However, some of the tips are repetitive. For instance, the first winning strategy is how to profit from a company's changing focus, while the fourth strategy is to focus on recovery plays, where the company restructures its products to adapt to the market demand. Aren't both, in a way, one and the same? In the second strategy, 'Find cheap shares', the author cites luck as a major factor in finding a cheap stock. However, relying on fate seems simplistic, especially as trading shares is a skill that needs to be honed. Such frivolous advice is hardly beneficial to readers.

At times, the author contradicts himself. For instance, while explaining the concept of price to earnings (PE) ratio, Burns says that he "does not take an awful lot of notice of them". However, throughout the book, he cites his 'rule of thumb'- the market cap to profit ratio should be about 15 times. This is nothing but PE, the ratio in question.


BE MONEY WISE: To trade in stocks, allot only the amount that you can afford to lose. Don't be tempted to gamble more.
CHECK THE COMPANY: Scrutinise the fundamentals of a company, including its order book and management.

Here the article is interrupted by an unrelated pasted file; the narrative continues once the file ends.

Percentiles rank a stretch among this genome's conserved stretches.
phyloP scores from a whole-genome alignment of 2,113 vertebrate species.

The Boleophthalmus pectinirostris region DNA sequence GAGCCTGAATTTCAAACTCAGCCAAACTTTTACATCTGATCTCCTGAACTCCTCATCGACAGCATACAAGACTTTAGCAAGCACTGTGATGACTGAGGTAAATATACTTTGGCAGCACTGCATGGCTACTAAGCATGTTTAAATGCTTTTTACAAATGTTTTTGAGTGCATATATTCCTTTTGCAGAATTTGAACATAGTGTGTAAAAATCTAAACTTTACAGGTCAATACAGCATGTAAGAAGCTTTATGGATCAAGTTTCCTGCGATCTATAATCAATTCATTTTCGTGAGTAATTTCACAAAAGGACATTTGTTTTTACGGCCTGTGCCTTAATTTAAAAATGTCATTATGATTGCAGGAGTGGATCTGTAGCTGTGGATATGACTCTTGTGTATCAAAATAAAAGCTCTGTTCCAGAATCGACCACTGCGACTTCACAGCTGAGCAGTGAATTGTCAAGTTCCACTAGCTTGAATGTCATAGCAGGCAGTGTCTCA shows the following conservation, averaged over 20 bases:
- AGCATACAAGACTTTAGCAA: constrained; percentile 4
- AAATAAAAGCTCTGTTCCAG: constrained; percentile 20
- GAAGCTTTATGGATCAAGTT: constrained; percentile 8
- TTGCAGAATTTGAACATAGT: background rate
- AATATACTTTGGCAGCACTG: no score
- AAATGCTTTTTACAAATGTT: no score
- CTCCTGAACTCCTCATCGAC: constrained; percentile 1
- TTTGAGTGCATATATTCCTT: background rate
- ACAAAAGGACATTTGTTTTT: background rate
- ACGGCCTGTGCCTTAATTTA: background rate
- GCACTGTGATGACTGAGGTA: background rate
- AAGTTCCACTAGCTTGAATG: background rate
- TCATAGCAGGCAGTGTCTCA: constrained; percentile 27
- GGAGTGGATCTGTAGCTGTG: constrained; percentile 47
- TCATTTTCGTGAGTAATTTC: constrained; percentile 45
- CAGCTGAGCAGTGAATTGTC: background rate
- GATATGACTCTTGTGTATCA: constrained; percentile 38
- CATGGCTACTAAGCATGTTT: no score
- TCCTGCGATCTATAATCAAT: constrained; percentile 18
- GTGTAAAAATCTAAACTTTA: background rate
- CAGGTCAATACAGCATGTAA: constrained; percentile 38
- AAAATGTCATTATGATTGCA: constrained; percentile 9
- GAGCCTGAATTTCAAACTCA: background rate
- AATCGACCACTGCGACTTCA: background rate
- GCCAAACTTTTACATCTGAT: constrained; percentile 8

DON'T CHASE THE SHARE PRICE: Analyse why the share price is high or low. Don't buy it because someone says it will double in price.
HAVE A PLAN: When you buy a share, decide when and at what profit you would want to sell it.
DON'T PANIC: The biggest mistake an investor makes is to buy or sell shares in a panic. If the market falls, it will rise again.

In the third section of the book, Burns states that he strongly believes in charts. However, on the same page, he makes an assertion: "It's simply crazy to buy and sell shares on the basis of looking at a chart and nothing else at all."

Also, he has illustrated numerous examples, all of which are backed by charts. Burns has also completely ignored the fact that the stock markets do not function in isolation and that any action in a major country has repercussions in other parts of the world. The emerging markets have also become financially influential.